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Note: The cover photo (the only real-world photo of the 2013 Audi R18 e-tron quattro) shows the car fitted with the sprint bodywork front nose. The renders published by Audi Sport show the car with the Le Mans type bodywork front nose. The picture above shows the most obvious difference between the two types of front nose setups. The shape of the front fenders differs significantly, the sprint bodywork (pictured left) is completely smooth whereas the Le Mans bodywork (pictured right) has a step in its contour. This difference has been seen on all the Audi R18 versions (2011, 2012 and now 2013). The cars at Sebring will most likely being using the high downforce sprint bodywork, which would be consistent with the first real-world photo that has been released.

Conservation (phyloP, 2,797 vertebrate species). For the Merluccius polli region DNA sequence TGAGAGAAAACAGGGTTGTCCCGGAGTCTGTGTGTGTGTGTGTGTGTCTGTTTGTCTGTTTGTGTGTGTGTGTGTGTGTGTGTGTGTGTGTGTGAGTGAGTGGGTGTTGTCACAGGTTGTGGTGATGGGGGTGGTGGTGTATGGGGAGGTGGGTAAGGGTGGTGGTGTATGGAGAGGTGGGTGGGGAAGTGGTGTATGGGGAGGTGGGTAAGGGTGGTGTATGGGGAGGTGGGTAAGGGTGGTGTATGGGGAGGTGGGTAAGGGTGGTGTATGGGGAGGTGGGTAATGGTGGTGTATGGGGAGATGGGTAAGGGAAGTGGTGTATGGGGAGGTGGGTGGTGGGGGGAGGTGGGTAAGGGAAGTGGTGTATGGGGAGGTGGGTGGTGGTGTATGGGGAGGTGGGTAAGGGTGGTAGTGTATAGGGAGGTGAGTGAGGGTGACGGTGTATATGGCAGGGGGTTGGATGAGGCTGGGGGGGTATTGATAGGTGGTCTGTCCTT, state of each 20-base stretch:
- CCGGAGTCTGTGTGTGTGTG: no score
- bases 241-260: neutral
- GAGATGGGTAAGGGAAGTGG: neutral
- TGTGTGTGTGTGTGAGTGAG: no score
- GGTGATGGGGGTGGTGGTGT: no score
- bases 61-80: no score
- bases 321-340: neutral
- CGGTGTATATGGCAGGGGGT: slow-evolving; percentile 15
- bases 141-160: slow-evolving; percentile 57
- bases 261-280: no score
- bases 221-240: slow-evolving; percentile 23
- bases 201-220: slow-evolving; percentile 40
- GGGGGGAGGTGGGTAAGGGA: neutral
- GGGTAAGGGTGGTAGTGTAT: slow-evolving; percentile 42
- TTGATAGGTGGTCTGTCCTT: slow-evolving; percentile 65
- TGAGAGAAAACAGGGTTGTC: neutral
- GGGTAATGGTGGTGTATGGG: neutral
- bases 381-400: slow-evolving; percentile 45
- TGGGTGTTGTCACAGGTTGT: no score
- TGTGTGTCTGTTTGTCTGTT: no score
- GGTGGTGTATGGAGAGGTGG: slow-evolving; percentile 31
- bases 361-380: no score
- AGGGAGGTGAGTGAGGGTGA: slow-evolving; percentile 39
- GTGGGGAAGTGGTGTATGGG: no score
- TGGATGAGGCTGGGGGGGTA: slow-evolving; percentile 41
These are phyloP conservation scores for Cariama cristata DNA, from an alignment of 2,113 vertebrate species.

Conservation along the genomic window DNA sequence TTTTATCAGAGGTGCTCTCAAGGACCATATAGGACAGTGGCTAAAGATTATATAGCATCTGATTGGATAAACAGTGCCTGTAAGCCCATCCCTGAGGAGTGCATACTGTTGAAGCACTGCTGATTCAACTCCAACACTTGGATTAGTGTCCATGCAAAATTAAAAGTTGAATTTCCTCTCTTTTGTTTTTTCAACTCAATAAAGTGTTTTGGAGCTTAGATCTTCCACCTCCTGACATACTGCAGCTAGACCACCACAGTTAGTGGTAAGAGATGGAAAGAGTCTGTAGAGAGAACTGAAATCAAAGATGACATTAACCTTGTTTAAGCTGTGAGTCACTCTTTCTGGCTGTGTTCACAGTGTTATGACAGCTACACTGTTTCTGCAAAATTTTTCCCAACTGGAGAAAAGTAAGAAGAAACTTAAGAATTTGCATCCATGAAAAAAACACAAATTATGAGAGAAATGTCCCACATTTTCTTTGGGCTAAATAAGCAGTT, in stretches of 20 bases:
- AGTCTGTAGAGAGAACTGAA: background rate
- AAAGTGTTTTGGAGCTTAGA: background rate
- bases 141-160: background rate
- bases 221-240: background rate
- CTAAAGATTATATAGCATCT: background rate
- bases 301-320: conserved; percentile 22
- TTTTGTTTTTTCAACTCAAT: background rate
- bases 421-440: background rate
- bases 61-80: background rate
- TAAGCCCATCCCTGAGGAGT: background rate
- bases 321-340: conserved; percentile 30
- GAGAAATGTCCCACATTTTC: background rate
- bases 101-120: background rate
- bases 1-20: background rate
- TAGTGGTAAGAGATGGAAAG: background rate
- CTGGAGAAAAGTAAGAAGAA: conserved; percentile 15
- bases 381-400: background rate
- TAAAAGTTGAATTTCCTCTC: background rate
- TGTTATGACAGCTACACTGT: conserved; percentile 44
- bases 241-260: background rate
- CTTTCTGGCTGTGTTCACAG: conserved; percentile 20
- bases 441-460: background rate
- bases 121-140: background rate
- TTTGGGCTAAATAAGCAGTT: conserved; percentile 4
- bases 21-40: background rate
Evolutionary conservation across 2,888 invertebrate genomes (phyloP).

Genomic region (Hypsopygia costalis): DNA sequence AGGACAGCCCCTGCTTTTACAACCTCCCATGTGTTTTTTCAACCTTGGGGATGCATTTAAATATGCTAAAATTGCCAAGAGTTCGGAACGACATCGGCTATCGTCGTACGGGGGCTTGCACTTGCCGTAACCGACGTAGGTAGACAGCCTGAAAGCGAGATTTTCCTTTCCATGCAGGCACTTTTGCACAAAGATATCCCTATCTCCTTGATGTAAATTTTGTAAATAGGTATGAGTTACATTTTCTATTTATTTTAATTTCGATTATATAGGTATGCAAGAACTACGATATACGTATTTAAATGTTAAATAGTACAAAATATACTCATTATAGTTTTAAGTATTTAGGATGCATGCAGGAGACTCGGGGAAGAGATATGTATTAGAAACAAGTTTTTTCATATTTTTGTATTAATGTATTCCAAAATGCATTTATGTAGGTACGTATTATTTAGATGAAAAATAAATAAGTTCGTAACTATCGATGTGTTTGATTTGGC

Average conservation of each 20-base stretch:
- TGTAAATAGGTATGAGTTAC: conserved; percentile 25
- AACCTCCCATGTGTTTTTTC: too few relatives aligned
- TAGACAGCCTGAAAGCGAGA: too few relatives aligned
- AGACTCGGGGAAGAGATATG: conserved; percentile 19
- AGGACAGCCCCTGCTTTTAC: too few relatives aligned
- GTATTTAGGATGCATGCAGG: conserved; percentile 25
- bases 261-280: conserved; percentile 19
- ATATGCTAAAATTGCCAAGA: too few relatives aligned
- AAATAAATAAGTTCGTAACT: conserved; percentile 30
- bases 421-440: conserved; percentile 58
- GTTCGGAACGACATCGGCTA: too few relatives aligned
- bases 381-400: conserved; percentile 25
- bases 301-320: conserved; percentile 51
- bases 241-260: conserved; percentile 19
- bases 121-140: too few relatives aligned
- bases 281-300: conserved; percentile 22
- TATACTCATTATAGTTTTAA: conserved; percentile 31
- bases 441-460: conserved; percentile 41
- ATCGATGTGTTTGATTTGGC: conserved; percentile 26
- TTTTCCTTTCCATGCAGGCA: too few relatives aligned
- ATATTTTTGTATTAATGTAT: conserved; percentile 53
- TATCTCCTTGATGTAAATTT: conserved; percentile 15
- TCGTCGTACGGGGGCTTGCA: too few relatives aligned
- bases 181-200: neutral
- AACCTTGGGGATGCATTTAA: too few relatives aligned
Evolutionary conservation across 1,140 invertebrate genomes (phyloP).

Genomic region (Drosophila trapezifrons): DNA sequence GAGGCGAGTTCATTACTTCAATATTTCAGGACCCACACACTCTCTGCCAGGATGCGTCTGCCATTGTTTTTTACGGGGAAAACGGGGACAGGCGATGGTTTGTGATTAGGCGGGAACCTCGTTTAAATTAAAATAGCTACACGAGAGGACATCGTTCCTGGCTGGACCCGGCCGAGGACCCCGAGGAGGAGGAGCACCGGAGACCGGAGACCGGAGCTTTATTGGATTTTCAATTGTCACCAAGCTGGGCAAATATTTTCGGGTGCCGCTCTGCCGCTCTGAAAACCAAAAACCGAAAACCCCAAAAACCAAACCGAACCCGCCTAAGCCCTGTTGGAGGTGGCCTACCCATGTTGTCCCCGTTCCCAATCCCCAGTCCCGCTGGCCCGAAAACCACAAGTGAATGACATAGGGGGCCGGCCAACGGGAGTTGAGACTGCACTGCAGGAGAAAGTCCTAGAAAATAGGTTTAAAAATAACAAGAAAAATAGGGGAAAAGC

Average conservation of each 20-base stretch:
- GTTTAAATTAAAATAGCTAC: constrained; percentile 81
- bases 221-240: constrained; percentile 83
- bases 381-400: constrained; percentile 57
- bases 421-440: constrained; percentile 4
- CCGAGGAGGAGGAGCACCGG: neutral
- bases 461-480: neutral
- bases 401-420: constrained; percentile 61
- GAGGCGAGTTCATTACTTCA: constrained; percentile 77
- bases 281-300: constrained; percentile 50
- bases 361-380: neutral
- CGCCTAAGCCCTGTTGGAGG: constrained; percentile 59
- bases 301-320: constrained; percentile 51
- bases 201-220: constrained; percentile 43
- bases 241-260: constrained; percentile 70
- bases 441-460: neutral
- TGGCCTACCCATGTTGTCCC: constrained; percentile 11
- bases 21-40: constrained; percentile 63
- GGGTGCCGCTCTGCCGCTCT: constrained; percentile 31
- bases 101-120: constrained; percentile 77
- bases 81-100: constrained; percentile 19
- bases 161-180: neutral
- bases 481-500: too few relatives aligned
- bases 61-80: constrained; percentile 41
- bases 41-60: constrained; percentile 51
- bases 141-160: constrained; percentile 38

2013 vs 2012 Audi R18 e-tron quattro (Sebring 2013)

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Front View

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1. The first big difference is the addition of the "double rear wing", which was first pioneered on the Toyota TS030 during 2012. The double rear wing is comprised of an extension of the rear bodywork being raised alongside the rear wing, but not connected to the rear wing. It is a clever loophole within the regulations to effectually widen the rear wing, whilst the rear wing itself, remains within the maximum dimensions.

2. The rear wing itself also appears to have a larger surface area with an increased angle of attack on the 2013 car.